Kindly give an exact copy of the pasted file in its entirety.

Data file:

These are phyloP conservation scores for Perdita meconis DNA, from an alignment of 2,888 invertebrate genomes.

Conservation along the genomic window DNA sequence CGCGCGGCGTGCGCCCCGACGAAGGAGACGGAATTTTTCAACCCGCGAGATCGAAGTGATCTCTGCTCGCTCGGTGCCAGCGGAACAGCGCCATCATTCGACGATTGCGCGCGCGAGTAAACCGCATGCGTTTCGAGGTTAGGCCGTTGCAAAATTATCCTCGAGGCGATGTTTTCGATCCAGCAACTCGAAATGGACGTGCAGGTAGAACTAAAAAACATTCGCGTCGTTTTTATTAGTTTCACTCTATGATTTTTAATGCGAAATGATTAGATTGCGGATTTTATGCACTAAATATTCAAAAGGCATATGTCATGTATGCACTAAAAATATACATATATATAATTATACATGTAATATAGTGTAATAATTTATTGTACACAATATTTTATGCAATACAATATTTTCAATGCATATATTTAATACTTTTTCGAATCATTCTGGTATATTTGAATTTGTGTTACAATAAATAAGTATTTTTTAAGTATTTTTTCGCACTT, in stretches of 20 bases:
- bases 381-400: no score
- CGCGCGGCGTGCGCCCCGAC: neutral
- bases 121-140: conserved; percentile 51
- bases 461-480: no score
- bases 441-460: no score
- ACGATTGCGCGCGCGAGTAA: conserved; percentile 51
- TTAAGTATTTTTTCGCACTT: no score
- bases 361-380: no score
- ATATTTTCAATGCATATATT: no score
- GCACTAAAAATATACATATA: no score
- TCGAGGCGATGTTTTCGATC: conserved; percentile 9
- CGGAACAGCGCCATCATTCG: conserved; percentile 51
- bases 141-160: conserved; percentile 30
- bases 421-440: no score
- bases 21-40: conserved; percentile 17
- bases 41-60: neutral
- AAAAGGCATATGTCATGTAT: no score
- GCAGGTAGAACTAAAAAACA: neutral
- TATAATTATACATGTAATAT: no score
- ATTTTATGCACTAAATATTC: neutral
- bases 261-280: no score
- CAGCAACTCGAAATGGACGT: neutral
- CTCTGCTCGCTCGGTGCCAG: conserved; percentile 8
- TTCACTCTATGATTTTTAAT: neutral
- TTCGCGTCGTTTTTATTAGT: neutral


These are phyloP conservation scores for Perdita meconis DNA, from an alignment of 2,888 invertebrate genomes.

Conservation along the genomic window DNA sequence CGCGCGGCGTGCGCCCCGACGAAGGAGACGGAATTTTTCAACCCGCGAGATCGAAGTGATCTCTGCTCGCTCGGTGCCAGCGGAACAGCGCCATCATTCGACGATTGCGCGCGCGAGTAAACCGCATGCGTTTCGAGGTTAGGCCGTTGCAAAATTATCCTCGAGGCGATGTTTTCGATCCAGCAACTCGAAATGGACGTGCAGGTAGAACTAAAAAACATTCGCGTCGTTTTTATTAGTTTCACTCTATGATTTTTAATGCGAAATGATTAGATTGCGGATTTTATGCACTAAATATTCAAAAGGCATATGTCATGTATGCACTAAAAATATACATATATATAATTATACATGTAATATAGTGTAATAATTTATTGTACACAATATTTTATGCAATACAATATTTTCAATGCATATATTTAATACTTTTTCGAATCATTCTGGTATATTTGAATTTGTGTTACAATAAATAAGTATTTTTTAAGTATTTTTTCGCACTT, in stretches of 20 bases:
- bases 381-400: no score
- CGCGCGGCGTGCGCCCCGAC: neutral
- bases 121-140: conserved; percentile 51
- bases 461-480: no score
- bases 441-460: no score
- ACGATTGCGCGCGCGAGTAA: conserved; percentile 51
- TTAAGTATTTTTTCGCACTT: no score
- bases 361-380: no score
- ATATTTTCAATGCATATATT: no score
- GCACTAAAAATATACATATA: no score
- TCGAGGCGATGTTTTCGATC: conserved; percentile 9
- CGGAACAGCGCCATCATTCG: conserved; percentile 51
- bases 141-160: conserved; percentile 30
- bases 421-440: no score
- bases 21-40: conserved; percentile 17
- bases 41-60: neutral
- AAAAGGCATATGTCATGTAT: no score
- GCAGGTAGAACTAAAAAACA: neutral
- TATAATTATACATGTAATAT: no score
- ATTTTATGCACTAAATATTC: neutral
- bases 261-280: no score
- CAGCAACTCGAAATGGACGT: neutral
- CTCTGCTCGCTCGGTGCCAG: conserved; percentile 8
- TTCACTCTATGATTTTTAAT: neutral
- TTCGCGTCGTTTTTATTAGT: neutral